Bottom line in DPC is choose your area wisely or you’ll go bankrupt like many a private practice did before you. If you start DPC relatively early before all the “good spots” are taken, then you’ll have it made. Especially if you don’t have to do call work or see people in the hospital anymore.

  2. Robert Braun
    December 31, 2018 at 5:13 pm

    I have had three healthcare professionals in the past ten years that did not make me feel rushed, took time to listen, and were prepared and knew my medical history before they came into the room. One was a nurse practitioner, who not only changed my negative views on N.P.s, but has now been my primary healthcare provider for many years. One was a podiatrist who determined before he came into the room that he wasn’t the doctor I needed because he checked the results of the tests that other doctors had ordered. He still took time to talk to me and answer questions about those results since nobody had even informed me that the results were in yet. Then, by simply touching my foot, he realized that one of the test results was wrong and called the lab and discovered that, while the data was correct, someone had ticked the wrong boxes for the results. The third was a rheumatologist who was short on time with me because he squeezed me in months before he actually had an opening in his schedule. Even so, the situation was explained to me and, rather than shortchanging me or his other patients, I was asked to expect to be their for an extended time while he popped in and out of the room between other patients. Again he was prepared before he even came in and never seemed as if he was rushed or having trouble keeping things straight. He also correctly diagnosed the problem and got me effective treatment for it. One of them works for a large low income health provider and the other two work for the same large hospital. So there are doctors providing good healthcare within and despite the system. Alas, they are mostly few and far between.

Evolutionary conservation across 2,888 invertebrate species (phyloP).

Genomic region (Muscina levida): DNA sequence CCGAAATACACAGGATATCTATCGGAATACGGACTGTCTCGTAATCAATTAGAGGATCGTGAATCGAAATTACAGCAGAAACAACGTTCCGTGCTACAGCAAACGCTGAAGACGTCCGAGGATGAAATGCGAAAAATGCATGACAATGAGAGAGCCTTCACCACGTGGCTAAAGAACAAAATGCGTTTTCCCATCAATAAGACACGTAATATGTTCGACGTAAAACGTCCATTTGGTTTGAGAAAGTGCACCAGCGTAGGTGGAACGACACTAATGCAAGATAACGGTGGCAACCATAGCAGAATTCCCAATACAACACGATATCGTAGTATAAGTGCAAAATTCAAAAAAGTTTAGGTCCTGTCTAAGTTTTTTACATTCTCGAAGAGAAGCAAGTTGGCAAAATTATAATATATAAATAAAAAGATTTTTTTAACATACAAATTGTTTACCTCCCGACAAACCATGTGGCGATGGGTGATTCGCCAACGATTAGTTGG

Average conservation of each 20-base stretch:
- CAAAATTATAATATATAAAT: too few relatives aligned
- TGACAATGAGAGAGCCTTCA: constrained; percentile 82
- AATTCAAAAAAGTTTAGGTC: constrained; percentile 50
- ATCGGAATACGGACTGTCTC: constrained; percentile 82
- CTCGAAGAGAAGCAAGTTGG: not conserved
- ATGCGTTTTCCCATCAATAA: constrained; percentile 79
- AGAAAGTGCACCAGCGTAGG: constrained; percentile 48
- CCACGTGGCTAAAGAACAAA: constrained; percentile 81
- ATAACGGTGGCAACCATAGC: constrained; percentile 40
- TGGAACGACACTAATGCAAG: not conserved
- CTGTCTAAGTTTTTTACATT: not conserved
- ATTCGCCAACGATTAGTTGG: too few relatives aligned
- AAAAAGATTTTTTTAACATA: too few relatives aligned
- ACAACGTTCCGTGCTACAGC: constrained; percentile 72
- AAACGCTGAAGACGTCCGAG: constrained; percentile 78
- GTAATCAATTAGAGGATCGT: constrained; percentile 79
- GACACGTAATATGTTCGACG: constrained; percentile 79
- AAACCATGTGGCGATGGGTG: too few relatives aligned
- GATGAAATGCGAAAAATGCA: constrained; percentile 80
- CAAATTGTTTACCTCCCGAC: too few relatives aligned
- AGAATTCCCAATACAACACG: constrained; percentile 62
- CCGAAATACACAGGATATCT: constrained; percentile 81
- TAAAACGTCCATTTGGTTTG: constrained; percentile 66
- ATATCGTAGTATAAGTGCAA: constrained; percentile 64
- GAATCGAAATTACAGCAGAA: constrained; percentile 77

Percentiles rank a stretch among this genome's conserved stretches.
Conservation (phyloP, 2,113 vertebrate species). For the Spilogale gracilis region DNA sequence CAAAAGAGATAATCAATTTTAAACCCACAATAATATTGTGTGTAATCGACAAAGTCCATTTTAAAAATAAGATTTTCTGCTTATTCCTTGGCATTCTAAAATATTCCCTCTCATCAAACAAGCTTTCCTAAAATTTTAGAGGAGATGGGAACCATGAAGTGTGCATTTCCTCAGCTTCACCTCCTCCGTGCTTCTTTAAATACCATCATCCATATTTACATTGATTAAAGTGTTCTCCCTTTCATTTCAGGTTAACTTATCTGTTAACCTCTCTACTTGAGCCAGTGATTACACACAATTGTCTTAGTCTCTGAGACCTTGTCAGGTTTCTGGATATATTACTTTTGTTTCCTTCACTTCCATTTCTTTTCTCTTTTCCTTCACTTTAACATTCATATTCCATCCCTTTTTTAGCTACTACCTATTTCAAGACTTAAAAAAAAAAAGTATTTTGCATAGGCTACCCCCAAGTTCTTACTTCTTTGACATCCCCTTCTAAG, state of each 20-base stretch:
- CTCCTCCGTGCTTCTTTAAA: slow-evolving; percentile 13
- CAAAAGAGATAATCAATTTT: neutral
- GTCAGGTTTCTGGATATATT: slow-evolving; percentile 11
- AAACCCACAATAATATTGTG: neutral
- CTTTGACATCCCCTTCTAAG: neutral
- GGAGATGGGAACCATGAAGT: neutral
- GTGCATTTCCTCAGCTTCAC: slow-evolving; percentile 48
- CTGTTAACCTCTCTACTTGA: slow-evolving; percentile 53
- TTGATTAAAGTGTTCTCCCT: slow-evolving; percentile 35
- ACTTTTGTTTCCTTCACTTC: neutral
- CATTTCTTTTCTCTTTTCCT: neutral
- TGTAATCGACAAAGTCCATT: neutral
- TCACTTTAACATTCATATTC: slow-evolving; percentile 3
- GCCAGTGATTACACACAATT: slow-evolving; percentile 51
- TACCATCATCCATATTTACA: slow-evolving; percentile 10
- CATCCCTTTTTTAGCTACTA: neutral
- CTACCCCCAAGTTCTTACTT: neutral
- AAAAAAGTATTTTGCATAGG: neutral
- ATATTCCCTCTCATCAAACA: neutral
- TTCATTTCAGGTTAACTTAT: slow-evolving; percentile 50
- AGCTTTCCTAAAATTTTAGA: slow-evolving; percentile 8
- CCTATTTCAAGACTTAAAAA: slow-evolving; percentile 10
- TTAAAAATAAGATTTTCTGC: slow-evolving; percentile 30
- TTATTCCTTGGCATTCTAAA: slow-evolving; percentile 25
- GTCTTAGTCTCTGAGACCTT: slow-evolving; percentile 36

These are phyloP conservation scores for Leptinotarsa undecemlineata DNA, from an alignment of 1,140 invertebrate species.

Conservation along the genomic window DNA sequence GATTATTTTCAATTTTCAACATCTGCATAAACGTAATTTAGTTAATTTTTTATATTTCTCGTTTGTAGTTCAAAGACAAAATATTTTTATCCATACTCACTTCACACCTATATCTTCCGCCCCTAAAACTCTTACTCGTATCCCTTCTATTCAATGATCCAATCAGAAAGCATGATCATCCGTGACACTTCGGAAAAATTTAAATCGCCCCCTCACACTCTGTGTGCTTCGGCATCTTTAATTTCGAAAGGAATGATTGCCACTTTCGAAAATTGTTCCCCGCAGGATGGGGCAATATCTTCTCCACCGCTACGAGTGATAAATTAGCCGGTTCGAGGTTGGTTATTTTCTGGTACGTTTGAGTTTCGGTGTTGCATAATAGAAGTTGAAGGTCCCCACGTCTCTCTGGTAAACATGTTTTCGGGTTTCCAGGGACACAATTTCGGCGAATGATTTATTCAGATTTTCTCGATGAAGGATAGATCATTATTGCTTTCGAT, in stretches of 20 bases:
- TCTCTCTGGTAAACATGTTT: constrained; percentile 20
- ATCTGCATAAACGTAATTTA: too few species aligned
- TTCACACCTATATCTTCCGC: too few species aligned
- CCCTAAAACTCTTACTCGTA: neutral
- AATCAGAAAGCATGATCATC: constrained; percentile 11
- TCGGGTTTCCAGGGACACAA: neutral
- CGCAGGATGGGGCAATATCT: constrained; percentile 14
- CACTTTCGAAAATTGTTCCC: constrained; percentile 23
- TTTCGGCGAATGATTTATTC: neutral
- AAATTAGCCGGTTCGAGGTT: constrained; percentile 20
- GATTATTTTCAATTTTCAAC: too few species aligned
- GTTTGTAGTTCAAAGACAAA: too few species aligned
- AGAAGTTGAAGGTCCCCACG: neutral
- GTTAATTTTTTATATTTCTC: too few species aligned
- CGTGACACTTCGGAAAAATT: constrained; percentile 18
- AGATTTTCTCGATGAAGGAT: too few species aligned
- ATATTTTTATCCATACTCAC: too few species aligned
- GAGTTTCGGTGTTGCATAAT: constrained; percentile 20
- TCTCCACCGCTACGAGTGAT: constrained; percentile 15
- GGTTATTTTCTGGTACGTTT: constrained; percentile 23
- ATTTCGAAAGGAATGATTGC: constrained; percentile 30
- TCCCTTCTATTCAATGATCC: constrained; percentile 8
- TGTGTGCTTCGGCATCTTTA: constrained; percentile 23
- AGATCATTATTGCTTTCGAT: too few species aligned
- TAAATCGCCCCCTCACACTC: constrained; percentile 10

– A patient’s perspective with a little more knowledge of the U.S. healthcare system than is average.